How much freedom do I have? How much freedom do we have? These are questions Victoria Cantons often thinks about. It was suggested to her that her work is psychodramatic, it’s something that still crosses her mind when she is reviewing her work. Painting, she says, exists at the intersection of three precarious, uncertain elements: language, the world and the self. Language is never wholly hers; the world she can only know in a partial sense; the self is a malleable and improvised response to the previous two. If her work is psychodramatic, Cantons does not think it is because she has so many feels, but because the correct balance and weight to be given to these elements is never fully in her control. It is this self — whose boundaries are uncertain, whose language is never pure, whose world is incomplete — that Cantons tries to paint from and to.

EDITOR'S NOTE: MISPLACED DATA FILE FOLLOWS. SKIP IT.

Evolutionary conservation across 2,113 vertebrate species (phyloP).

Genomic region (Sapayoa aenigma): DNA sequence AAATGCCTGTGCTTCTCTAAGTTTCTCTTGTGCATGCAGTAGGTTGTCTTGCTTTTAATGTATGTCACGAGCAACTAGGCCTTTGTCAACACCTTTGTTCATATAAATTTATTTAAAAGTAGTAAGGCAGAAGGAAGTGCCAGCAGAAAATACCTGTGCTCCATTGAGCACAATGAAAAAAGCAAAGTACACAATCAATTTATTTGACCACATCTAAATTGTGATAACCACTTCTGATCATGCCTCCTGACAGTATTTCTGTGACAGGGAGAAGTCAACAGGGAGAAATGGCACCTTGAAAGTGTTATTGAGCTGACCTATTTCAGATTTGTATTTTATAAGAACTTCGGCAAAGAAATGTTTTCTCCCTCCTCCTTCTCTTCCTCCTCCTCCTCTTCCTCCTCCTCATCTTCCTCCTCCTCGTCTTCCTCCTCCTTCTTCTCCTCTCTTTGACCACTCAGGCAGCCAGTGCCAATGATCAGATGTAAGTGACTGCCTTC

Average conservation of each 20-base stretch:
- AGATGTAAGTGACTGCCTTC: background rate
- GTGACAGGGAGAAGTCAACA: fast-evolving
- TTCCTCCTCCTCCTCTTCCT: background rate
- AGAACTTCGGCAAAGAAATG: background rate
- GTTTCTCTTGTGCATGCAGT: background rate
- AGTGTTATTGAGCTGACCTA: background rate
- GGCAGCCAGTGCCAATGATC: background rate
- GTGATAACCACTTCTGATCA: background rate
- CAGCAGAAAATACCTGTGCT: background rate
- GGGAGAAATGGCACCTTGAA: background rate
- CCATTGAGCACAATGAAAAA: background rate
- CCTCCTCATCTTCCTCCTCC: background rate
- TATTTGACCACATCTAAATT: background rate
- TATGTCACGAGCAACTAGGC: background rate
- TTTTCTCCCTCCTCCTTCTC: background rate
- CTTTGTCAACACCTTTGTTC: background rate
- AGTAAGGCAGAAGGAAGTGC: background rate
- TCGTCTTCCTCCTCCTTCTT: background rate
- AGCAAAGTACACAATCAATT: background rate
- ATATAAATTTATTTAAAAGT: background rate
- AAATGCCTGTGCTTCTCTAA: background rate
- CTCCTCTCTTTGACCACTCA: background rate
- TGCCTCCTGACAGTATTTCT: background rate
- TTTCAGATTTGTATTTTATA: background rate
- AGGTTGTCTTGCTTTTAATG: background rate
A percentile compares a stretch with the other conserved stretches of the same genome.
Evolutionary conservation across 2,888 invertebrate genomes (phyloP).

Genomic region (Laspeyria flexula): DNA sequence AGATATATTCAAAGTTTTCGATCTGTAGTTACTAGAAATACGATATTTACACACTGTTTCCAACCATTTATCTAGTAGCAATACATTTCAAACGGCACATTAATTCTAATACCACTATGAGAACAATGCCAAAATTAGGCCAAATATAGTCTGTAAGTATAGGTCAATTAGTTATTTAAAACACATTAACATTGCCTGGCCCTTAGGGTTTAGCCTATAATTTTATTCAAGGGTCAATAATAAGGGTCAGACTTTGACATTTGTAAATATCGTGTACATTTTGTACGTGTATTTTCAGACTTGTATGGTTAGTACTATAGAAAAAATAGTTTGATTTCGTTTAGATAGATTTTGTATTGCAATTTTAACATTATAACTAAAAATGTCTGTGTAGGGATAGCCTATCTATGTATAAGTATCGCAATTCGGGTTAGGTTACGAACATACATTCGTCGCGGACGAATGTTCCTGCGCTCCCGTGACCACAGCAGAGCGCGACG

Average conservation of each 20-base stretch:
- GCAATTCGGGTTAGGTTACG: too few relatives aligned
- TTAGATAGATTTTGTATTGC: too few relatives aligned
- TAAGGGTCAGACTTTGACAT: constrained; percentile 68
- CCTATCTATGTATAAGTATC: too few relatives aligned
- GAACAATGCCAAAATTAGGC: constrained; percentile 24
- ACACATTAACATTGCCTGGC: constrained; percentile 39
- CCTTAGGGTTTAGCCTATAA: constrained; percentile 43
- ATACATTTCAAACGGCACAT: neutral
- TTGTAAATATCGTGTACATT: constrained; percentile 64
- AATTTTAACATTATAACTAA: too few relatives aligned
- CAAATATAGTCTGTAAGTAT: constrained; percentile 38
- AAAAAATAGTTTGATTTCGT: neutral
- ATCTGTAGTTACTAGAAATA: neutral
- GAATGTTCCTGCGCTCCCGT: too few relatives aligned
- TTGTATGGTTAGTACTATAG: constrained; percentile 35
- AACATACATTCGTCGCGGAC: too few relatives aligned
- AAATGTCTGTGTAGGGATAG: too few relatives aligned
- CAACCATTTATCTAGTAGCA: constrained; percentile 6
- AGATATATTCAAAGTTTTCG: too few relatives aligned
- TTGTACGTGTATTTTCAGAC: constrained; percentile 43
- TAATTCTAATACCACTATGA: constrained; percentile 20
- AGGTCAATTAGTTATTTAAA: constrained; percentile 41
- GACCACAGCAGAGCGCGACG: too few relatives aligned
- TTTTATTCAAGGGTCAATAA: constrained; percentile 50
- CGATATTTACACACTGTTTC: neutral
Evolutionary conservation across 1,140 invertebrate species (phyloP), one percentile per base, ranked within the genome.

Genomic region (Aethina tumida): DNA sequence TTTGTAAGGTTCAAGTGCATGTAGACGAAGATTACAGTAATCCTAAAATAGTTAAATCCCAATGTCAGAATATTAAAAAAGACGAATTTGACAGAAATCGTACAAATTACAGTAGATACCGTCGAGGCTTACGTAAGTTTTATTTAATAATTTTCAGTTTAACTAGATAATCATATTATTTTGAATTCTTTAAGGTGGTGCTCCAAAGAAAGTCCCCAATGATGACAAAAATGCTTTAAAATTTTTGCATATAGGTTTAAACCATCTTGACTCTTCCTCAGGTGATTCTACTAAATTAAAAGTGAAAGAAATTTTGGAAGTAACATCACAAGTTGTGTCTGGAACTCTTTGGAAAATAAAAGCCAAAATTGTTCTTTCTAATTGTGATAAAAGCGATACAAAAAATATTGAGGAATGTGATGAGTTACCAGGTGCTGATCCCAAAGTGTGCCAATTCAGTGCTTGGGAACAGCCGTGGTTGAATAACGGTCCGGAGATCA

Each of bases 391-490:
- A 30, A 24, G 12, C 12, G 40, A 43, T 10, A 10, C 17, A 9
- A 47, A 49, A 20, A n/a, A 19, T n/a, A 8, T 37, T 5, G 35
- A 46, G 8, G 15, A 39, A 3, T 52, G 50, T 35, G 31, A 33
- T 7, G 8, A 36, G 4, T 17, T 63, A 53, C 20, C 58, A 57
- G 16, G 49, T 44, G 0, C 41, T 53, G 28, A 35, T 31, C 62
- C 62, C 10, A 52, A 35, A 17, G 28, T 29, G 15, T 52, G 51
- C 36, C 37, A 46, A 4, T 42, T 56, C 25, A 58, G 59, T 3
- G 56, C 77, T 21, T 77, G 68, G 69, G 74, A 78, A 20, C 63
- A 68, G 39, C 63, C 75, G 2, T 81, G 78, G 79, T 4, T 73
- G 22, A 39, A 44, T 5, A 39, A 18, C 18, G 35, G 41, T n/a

Whilst the works are not painted from memory, they are linked directly to memory. Cantons keeps notebooks, sketchbooks and photographs and has a multi national, cultural and religious background, as well as having studied drama and performed in productions of Shakespeare, Tennessee Williams and Oscar Wilde. All of this is referenced to create an exploration of identity, self and representation of the human form; emotional and psychological states of alienation, disconnection and connection; presence and absence. Cantons says “I am not a transgender female artist but rather an artist who happens to be a woman and transgender. Having lived and worked whilst being perceived to be a man and now being understood and recognised as a woman has given me a rare perspective. I want to understand as much as I can about what it means to be human. We are not just the clothed person we present to the world. We have many faces. We are defined by our response to experience and our relationship with each other. These aspects connect us all and yet we are also unique individuals.” She believes painting is, amongst other things, what Francis Bacon spoke of as “A tightrope walk between figurative painting and abstraction” — this includes a balance not just of a figurative style with pictorial elements but also an exploration of the composition space, of the line and the language of painting. There’s an encounter between the giving to the painting and what the painting is giving back. Victoria Cantons’ hope is for an audience who, like the her, maybe wonders how free they really are, and who takes it for granted that looking involves all the same liberties and demands as painting.